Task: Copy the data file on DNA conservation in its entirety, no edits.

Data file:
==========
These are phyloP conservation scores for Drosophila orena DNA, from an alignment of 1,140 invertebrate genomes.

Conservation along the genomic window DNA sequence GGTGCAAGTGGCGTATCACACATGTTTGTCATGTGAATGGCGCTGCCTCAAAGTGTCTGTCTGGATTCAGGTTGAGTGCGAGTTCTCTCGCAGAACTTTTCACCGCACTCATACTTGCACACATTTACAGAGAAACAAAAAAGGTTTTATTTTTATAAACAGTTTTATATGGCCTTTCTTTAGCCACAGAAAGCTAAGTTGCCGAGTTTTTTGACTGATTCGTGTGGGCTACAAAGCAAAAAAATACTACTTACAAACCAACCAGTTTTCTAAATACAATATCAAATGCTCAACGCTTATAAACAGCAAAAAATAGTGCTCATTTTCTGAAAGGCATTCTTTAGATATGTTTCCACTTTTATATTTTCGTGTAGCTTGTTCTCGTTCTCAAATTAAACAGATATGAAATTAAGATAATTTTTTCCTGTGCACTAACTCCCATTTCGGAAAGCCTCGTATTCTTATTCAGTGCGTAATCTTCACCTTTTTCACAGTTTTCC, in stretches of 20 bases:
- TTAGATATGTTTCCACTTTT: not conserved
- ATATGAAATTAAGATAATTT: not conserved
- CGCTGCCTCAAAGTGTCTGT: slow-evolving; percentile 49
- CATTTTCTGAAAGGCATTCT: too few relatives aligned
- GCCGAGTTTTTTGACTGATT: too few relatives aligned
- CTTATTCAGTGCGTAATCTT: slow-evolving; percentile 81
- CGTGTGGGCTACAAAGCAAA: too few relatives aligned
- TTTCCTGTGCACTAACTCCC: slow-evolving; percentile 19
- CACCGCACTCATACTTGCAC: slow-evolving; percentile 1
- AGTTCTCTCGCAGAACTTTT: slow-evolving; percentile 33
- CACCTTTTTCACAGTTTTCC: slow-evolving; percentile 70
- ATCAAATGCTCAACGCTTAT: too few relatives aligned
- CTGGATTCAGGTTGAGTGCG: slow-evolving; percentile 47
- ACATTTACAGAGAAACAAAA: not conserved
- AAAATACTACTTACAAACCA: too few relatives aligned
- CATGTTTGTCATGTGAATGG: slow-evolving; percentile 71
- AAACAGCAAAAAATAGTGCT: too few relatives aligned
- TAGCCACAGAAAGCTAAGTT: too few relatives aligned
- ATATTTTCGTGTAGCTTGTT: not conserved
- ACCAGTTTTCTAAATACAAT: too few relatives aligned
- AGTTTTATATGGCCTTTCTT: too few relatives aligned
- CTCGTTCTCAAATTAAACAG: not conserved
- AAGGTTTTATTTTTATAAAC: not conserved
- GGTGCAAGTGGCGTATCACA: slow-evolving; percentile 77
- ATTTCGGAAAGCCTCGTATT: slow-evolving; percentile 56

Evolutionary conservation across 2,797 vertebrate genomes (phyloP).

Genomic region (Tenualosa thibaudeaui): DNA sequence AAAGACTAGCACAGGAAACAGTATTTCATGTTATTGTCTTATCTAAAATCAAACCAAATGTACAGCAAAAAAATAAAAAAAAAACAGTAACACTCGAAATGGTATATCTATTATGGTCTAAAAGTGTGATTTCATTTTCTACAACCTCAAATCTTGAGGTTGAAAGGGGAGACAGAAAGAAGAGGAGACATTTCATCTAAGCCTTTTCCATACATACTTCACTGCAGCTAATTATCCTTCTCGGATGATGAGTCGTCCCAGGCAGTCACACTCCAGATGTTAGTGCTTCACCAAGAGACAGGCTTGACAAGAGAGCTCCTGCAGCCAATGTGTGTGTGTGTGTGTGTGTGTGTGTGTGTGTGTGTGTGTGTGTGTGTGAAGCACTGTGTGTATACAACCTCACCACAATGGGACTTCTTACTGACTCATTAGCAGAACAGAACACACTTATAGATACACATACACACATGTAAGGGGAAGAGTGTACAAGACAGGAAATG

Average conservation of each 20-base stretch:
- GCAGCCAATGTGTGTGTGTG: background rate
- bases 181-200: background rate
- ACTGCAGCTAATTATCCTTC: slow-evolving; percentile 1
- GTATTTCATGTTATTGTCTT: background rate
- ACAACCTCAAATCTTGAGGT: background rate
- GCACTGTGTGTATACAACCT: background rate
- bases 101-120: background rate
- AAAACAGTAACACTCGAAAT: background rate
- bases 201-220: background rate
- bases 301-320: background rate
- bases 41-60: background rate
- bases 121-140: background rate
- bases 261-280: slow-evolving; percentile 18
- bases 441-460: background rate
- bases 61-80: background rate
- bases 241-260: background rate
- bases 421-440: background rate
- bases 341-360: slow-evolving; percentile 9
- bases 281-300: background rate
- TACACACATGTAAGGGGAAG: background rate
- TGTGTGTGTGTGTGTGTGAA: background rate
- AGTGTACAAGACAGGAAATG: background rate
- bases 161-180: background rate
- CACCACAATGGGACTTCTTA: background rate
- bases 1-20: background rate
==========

These are phyloP conservation scores for Drosophila orena DNA, from an alignment of 1,140 invertebrate genomes.

Conservation along the genomic window DNA sequence GGTGCAAGTGGCGTATCACACATGTTTGTCATGTGAATGGCGCTGCCTCAAAGTGTCTGTCTGGATTCAGGTTGAGTGCGAGTTCTCTCGCAGAACTTTTCACCGCACTCATACTTGCACACATTTACAGAGAAACAAAAAAGGTTTTATTTTTATAAACAGTTTTATATGGCCTTTCTTTAGCCACAGAAAGCTAAGTTGCCGAGTTTTTTGACTGATTCGTGTGGGCTACAAAGCAAAAAAATACTACTTACAAACCAACCAGTTTTCTAAATACAATATCAAATGCTCAACGCTTATAAACAGCAAAAAATAGTGCTCATTTTCTGAAAGGCATTCTTTAGATATGTTTCCACTTTTATATTTTCGTGTAGCTTGTTCTCGTTCTCAAATTAAACAGATATGAAATTAAGATAATTTTTTCCTGTGCACTAACTCCCATTTCGGAAAGCCTCGTATTCTTATTCAGTGCGTAATCTTCACCTTTTTCACAGTTTTCC, in stretches of 20 bases:
- TTAGATATGTTTCCACTTTT: not conserved
- ATATGAAATTAAGATAATTT: not conserved
- CGCTGCCTCAAAGTGTCTGT: slow-evolving; percentile 49
- CATTTTCTGAAAGGCATTCT: too few relatives aligned
- GCCGAGTTTTTTGACTGATT: too few relatives aligned
- CTTATTCAGTGCGTAATCTT: slow-evolving; percentile 81
- CGTGTGGGCTACAAAGCAAA: too few relatives aligned
- TTTCCTGTGCACTAACTCCC: slow-evolving; percentile 19
- CACCGCACTCATACTTGCAC: slow-evolving; percentile 1
- AGTTCTCTCGCAGAACTTTT: slow-evolving; percentile 33
- CACCTTTTTCACAGTTTTCC: slow-evolving; percentile 70
- ATCAAATGCTCAACGCTTAT: too few relatives aligned
- CTGGATTCAGGTTGAGTGCG: slow-evolving; percentile 47
- ACATTTACAGAGAAACAAAA: not conserved
- AAAATACTACTTACAAACCA: too few relatives aligned
- CATGTTTGTCATGTGAATGG: slow-evolving; percentile 71
- AAACAGCAAAAAATAGTGCT: too few relatives aligned
- TAGCCACAGAAAGCTAAGTT: too few relatives aligned
- ATATTTTCGTGTAGCTTGTT: not conserved
- ACCAGTTTTCTAAATACAAT: too few relatives aligned
- AGTTTTATATGGCCTTTCTT: too few relatives aligned
- CTCGTTCTCAAATTAAACAG: not conserved
- AAGGTTTTATTTTTATAAAC: not conserved
- GGTGCAAGTGGCGTATCACA: slow-evolving; percentile 77
- ATTTCGGAAAGCCTCGTATT: slow-evolving; percentile 56

Evolutionary conservation across 2,797 vertebrate genomes (phyloP).

Genomic region (Tenualosa thibaudeaui): DNA sequence AAAGACTAGCACAGGAAACAGTATTTCATGTTATTGTCTTATCTAAAATCAAACCAAATGTACAGCAAAAAAATAAAAAAAAAACAGTAACACTCGAAATGGTATATCTATTATGGTCTAAAAGTGTGATTTCATTTTCTACAACCTCAAATCTTGAGGTTGAAAGGGGAGACAGAAAGAAGAGGAGACATTTCATCTAAGCCTTTTCCATACATACTTCACTGCAGCTAATTATCCTTCTCGGATGATGAGTCGTCCCAGGCAGTCACACTCCAGATGTTAGTGCTTCACCAAGAGACAGGCTTGACAAGAGAGCTCCTGCAGCCAATGTGTGTGTGTGTGTGTGTGTGTGTGTGTGTGTGTGTGTGTGTGTGTGTGAAGCACTGTGTGTATACAACCTCACCACAATGGGACTTCTTACTGACTCATTAGCAGAACAGAACACACTTATAGATACACATACACACATGTAAGGGGAAGAGTGTACAAGACAGGAAATG

Average conservation of each 20-base stretch:
- GCAGCCAATGTGTGTGTGTG: background rate
- bases 181-200: background rate
- ACTGCAGCTAATTATCCTTC: slow-evolving; percentile 1
- GTATTTCATGTTATTGTCTT: background rate
- ACAACCTCAAATCTTGAGGT: background rate
- GCACTGTGTGTATACAACCT: background rate
- bases 101-120: background rate
- AAAACAGTAACACTCGAAAT: background rate
- bases 201-220: background rate
- bases 301-320: background rate
- bases 41-60: background rate
- bases 121-140: background rate
- bases 261-280: slow-evolving; percentile 18
- bases 441-460: background rate
- bases 61-80: background rate
- bases 241-260: background rate
- bases 421-440: background rate
- bases 341-360: slow-evolving; percentile 9
- bases 281-300: background rate
- TACACACATGTAAGGGGAAG: background rate
- TGTGTGTGTGTGTGTGTGAA: background rate
- AGTGTACAAGACAGGAAATG: background rate
- bases 161-180: background rate
- CACCACAATGGGACTTCTTA: background rate
- bases 1-20: background rate